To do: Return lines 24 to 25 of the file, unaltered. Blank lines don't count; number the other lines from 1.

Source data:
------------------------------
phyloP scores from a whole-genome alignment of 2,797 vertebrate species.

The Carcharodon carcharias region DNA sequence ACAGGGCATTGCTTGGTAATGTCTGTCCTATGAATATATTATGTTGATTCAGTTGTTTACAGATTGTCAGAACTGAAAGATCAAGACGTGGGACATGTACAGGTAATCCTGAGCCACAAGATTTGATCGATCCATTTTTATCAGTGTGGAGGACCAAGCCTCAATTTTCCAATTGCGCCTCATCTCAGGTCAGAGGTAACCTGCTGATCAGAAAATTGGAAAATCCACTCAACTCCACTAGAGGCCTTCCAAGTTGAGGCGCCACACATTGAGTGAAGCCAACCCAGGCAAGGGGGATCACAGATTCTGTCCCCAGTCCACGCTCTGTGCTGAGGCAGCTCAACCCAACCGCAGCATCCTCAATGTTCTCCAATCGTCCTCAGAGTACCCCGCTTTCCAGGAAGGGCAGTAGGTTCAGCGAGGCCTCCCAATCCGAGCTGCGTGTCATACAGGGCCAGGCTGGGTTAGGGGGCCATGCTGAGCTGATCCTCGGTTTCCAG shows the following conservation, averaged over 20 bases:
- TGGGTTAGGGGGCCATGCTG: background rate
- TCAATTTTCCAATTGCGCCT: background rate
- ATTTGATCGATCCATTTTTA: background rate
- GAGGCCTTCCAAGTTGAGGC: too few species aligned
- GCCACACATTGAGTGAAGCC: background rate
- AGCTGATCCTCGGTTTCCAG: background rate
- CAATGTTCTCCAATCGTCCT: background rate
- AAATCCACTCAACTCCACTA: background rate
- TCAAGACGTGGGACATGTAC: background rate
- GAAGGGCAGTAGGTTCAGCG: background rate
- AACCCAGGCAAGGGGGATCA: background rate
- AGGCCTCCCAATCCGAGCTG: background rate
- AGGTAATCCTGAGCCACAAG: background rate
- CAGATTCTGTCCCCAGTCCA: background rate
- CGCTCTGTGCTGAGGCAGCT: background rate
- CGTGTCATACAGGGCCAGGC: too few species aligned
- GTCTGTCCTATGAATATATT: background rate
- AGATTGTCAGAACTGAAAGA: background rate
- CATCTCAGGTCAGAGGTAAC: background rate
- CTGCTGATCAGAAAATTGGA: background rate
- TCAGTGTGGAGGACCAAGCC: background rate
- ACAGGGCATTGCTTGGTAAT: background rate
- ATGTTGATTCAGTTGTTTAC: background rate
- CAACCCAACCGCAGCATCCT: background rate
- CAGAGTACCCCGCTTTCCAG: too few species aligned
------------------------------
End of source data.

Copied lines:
- ACAGGGCATTGCTTGGTAAT: background rate
- ATGTTGATTCAGTTGTTTAC: background rate